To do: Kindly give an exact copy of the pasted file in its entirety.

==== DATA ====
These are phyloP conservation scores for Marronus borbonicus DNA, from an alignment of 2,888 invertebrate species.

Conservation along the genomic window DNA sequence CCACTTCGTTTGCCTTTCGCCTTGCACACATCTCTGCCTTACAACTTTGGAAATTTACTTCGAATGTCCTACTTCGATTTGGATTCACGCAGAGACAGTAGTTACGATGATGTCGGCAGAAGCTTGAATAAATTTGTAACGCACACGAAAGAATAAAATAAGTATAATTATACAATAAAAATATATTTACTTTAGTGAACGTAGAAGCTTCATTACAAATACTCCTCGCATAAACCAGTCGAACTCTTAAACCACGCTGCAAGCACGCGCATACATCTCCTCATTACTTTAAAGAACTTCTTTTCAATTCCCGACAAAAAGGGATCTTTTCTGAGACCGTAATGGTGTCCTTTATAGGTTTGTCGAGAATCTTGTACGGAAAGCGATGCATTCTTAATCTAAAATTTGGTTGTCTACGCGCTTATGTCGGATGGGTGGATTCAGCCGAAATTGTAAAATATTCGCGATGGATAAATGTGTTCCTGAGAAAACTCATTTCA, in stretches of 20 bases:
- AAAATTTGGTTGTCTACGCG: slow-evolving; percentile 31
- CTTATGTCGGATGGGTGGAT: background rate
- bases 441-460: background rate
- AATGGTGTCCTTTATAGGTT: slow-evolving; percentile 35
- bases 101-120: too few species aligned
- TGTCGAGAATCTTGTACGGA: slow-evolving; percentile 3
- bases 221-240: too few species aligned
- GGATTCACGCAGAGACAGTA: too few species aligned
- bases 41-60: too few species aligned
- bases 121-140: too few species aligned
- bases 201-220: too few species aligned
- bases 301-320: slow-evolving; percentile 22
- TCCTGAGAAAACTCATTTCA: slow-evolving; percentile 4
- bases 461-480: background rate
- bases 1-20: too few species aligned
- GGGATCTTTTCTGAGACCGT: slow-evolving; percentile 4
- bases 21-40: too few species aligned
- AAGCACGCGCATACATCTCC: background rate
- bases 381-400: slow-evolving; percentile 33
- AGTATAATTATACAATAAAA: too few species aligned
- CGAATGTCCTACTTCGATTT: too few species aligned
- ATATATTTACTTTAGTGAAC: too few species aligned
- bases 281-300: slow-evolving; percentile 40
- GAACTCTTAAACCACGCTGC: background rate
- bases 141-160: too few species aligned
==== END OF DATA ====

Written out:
These are phyloP conservation scores for Marronus borbonicus DNA, from an alignment of 2,888 invertebrate species.

Conservation along the genomic window DNA sequence CCACTTCGTTTGCCTTTCGCCTTGCACACATCTCTGCCTTACAACTTTGGAAATTTACTTCGAATGTCCTACTTCGATTTGGATTCACGCAGAGACAGTAGTTACGATGATGTCGGCAGAAGCTTGAATAAATTTGTAACGCACACGAAAGAATAAAATAAGTATAATTATACAATAAAAATATATTTACTTTAGTGAACGTAGAAGCTTCATTACAAATACTCCTCGCATAAACCAGTCGAACTCTTAAACCACGCTGCAAGCACGCGCATACATCTCCTCATTACTTTAAAGAACTTCTTTTCAATTCCCGACAAAAAGGGATCTTTTCTGAGACCGTAATGGTGTCCTTTATAGGTTTGTCGAGAATCTTGTACGGAAAGCGATGCATTCTTAATCTAAAATTTGGTTGTCTACGCGCTTATGTCGGATGGGTGGATTCAGCCGAAATTGTAAAATATTCGCGATGGATAAATGTGTTCCTGAGAAAACTCATTTCA, in stretches of 20 bases:
- AAAATTTGGTTGTCTACGCG: slow-evolving; percentile 31
- CTTATGTCGGATGGGTGGAT: background rate
- bases 441-460: background rate
- AATGGTGTCCTTTATAGGTT: slow-evolving; percentile 35
- bases 101-120: too few species aligned
- TGTCGAGAATCTTGTACGGA: slow-evolving; percentile 3
- bases 221-240: too few species aligned
- GGATTCACGCAGAGACAGTA: too few species aligned
- bases 41-60: too few species aligned
- bases 121-140: too few species aligned
- bases 201-220: too few species aligned
- bases 301-320: slow-evolving; percentile 22
- TCCTGAGAAAACTCATTTCA: slow-evolving; percentile 4
- bases 461-480: background rate
- bases 1-20: too few species aligned
- GGGATCTTTTCTGAGACCGT: slow-evolving; percentile 4
- bases 21-40: too few species aligned
- AAGCACGCGCATACATCTCC: background rate
- bases 381-400: slow-evolving; percentile 33
- AGTATAATTATACAATAAAA: too few species aligned
- CGAATGTCCTACTTCGATTT: too few species aligned
- ATATATTTACTTTAGTGAAC: too few species aligned
- bases 281-300: slow-evolving; percentile 40
- GAACTCTTAAACCACGCTGC: background rate
- bases 141-160: too few species aligned